In 1975, the first recipe I tried from the Better Homes and Gardens Junior Cook Book (“For Beginning Cooks of All Ages”) was Creamy Lemon Pie, page 58. “You’ll be proud to serve this mouth-watering pie at a family dinner or a fancy party.” I was eight, and reread the words several times, to make sure they were talking to me: Serve. Family dinner. Fancy party. I followed the recipe to the letter, agonizing over the terms. “Beat egg with fork till no white shows.” Did I see any white? I think I saw white. More beating. “The delicate graham-cracker crust.” How delicate was delicate? Delicate like bubbles, or delicate like that green candy dish I broke? And how did you pronounce that, anyway? I hoped no one would ask me to say it.
The tangy yellow pie was a triumph, especially the graham-crumb star on top, which they had pictured on page 58. You may want to make up your own design, the book said. Nothing doing. I copied it, certain their six-point star would unlock the door to mouth-watering. Fancy party. I cooked my way through the book step by 1-2-3 step, carefully turning out Tutti-Frutti-Ice Sparkle, Quick Walnut Penuche, Flip-Flop Pancakes and steaming, butter-pat perfect Baked Potatoes.
Baked potatoes had few ingredients – one – but apparently required a recipe. I followed it. Fifteen years and four kitchens passed before I stopped following recipes, before I started jotting yolk-stained notes, before trusting my own hands, before saying why yes, I will make up my own design. Enough experience and the deceptively easy – the omelet, the pie crust, the potato – will come easier. Directives loosen and slide and one day, in your kitchen, you throw in this and take out that, and the recipes serve as inspiration. Your hands trust you.
Still, even the seasoned cook takes steps forward and back. For Summer Fest Potato Week (soon to be Fall Fest), I thought nothing like baked potatoes, and since no tricks or twists can make them better than they are, I decided to pull my BHG Junior Cook Book and retrace my steps, following the Baked Potatoes recipe exactly as I did in ’75, which is to say, exactly. I found the beloved blue squares basic and soothing, and also found they produced the finest baked potato a beginning cook – or any cook, of any age – can make.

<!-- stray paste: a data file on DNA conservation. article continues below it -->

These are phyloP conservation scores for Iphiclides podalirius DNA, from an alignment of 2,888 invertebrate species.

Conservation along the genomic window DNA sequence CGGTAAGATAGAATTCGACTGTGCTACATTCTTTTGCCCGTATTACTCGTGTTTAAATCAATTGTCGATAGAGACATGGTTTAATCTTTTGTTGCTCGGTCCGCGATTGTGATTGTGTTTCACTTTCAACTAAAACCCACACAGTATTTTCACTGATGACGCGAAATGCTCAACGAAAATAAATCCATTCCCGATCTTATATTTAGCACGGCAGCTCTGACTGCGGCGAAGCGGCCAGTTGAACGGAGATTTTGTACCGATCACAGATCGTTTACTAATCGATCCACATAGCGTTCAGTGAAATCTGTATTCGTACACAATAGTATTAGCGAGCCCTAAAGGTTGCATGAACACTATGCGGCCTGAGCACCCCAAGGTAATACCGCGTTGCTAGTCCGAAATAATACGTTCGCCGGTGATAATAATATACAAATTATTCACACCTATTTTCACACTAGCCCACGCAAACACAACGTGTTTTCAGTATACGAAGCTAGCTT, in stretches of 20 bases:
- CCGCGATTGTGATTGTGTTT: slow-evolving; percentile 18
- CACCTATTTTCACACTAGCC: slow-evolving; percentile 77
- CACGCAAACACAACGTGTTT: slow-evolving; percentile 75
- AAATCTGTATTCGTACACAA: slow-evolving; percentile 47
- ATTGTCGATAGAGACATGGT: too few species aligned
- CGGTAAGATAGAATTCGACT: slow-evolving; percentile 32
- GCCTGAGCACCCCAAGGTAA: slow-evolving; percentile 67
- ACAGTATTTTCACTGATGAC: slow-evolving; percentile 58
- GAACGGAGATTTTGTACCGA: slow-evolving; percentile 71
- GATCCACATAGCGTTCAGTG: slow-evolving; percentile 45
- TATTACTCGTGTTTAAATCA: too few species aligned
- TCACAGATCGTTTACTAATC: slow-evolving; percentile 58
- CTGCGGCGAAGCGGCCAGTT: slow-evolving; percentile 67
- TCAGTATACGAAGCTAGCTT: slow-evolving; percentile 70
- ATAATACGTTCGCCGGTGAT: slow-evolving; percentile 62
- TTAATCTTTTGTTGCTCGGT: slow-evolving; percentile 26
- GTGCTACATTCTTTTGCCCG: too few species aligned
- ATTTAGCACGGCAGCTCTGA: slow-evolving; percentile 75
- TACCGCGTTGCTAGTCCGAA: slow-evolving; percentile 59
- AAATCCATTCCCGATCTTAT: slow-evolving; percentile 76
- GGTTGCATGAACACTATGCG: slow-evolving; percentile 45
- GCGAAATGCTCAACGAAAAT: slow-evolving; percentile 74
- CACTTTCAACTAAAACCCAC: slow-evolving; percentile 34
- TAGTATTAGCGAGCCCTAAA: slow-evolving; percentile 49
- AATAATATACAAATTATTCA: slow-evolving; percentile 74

Set oven at 425°. Scrub dirt off potatoes. Stick with a fork to make holes for the hot steam to escape.
Note that the wire brush is not the exact one pictured in the book. Had I the wrong brush in 1975, I might have assumed the potatoes would come out wrong – deflated or something. Guess what? Brush not important.
Put potatoes on oven rack. Bake potatoes 40 to 60 minutes. They will be soft when squeezed with toweling.
And indeed, they are soft when squeezed with paper toweling. I was so enamored with the word. Would you pass me a paper toweling? Mother, I think we are out of toweling.
Cut a cross in the top of each potato with a paring knife. Place a pat of butter or margarine in each opening.
That cross-cutting bit was clear to me but oh dear, butter or margarine. Which one? Also, the BHG illustration (see above, #3) taught me that when dealing with butter, a pat was not just a slice, but a square yellow thickness of your choice.
There we have it. I followed my own junior footsteps and turned out the same excellent, crisp-skin and fluff-center potatoes. I didn’t toy with perfection then and, experience aside, don’t see any reason to now.
Well. You know.
Summer Fest is an annual online celebration of good food and great ideas, featuring food and garden bloggers from around the globe. Every week we share great recipes, stories and tips for marvelous seasonal ingredients. You can participate by visiting the guest blogs to share links or comments – and if you’re particularly inspired, contribute a post of your own. Drop by A Way to Garden for details on how join the party.
THIS WEEK’S LINKS: POTATOES
Alison at Food2: Boil ‘Em, Mash ‘Em, Stick ‘Em in a Stew
Kirsten at FN Dish: Twice-Baked Potatoes
Sara at Cooking Channel: Duck Fat Roasted Potatoes
Healthy Eats: A Day of Potatoes: Spuds for Breakfast, Lunch and Dinner
Caron at San Diego Foodstuff: Hatch Chile Potato Salad
Nicole at Pinch My Salt: Taquitos de Papa, made with leftover mashed potatoes
Caroline at the Wright Recipes: Indian Spiced Potatoes with Chickpeas (Aloo Chole)
Paige at The Sister Project: French Fries to soothe a burnt-out cook’s soul
Margaret at A Way to Garden: Potato Growing, Curing and Storage Tips
Food Network UK: We like spuds
Alana at Eating From the Ground Up: The strange experience of growing potatoes
Cate at Sweetnicks: Bleu Cheese Potato Mashers
Gilded Fork: A roundup of potato recipes